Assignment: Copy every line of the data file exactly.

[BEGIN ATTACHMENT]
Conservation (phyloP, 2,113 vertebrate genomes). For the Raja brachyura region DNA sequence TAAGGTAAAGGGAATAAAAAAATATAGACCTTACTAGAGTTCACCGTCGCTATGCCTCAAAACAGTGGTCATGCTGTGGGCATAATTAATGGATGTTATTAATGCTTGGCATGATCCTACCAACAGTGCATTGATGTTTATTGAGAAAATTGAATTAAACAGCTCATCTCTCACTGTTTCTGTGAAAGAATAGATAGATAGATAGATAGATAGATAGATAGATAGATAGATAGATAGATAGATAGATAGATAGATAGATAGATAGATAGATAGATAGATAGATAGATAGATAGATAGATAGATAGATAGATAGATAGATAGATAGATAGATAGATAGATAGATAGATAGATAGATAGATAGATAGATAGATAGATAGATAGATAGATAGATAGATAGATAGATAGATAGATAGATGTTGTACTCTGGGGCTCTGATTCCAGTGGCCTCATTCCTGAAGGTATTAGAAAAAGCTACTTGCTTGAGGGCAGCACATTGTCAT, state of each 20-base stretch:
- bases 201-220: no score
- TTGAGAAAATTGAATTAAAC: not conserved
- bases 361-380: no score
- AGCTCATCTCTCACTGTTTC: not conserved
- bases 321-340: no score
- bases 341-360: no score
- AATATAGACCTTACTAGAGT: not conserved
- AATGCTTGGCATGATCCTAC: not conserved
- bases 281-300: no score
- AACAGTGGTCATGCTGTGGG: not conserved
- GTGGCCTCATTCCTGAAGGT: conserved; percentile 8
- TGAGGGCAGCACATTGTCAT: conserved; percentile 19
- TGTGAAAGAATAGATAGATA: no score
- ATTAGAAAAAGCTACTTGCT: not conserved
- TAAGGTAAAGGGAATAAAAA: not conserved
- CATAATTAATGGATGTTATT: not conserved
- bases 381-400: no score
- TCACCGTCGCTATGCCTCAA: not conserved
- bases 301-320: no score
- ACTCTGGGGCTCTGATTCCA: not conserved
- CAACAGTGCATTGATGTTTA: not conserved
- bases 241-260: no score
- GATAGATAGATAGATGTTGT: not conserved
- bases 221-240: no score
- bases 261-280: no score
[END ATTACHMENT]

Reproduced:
Conservation (phyloP, 2,113 vertebrate genomes). For the Raja brachyura region DNA sequence TAAGGTAAAGGGAATAAAAAAATATAGACCTTACTAGAGTTCACCGTCGCTATGCCTCAAAACAGTGGTCATGCTGTGGGCATAATTAATGGATGTTATTAATGCTTGGCATGATCCTACCAACAGTGCATTGATGTTTATTGAGAAAATTGAATTAAACAGCTCATCTCTCACTGTTTCTGTGAAAGAATAGATAGATAGATAGATAGATAGATAGATAGATAGATAGATAGATAGATAGATAGATAGATAGATAGATAGATAGATAGATAGATAGATAGATAGATAGATAGATAGATAGATAGATAGATAGATAGATAGATAGATAGATAGATAGATAGATAGATAGATAGATAGATAGATAGATAGATAGATAGATAGATAGATAGATAGATAGATAGATAGATAGATAGATGTTGTACTCTGGGGCTCTGATTCCAGTGGCCTCATTCCTGAAGGTATTAGAAAAAGCTACTTGCTTGAGGGCAGCACATTGTCAT, state of each 20-base stretch:
- bases 201-220: no score
- TTGAGAAAATTGAATTAAAC: not conserved
- bases 361-380: no score
- AGCTCATCTCTCACTGTTTC: not conserved
- bases 321-340: no score
- bases 341-360: no score
- AATATAGACCTTACTAGAGT: not conserved
- AATGCTTGGCATGATCCTAC: not conserved
- bases 281-300: no score
- AACAGTGGTCATGCTGTGGG: not conserved
- GTGGCCTCATTCCTGAAGGT: conserved; percentile 8
- TGAGGGCAGCACATTGTCAT: conserved; percentile 19
- TGTGAAAGAATAGATAGATA: no score
- ATTAGAAAAAGCTACTTGCT: not conserved
- TAAGGTAAAGGGAATAAAAA: not conserved
- CATAATTAATGGATGTTATT: not conserved
- bases 381-400: no score
- TCACCGTCGCTATGCCTCAA: not conserved
- bases 301-320: no score
- ACTCTGGGGCTCTGATTCCA: not conserved
- CAACAGTGCATTGATGTTTA: not conserved
- bases 241-260: no score
- GATAGATAGATAGATGTTGT: not conserved
- bases 221-240: no score
- bases 261-280: no score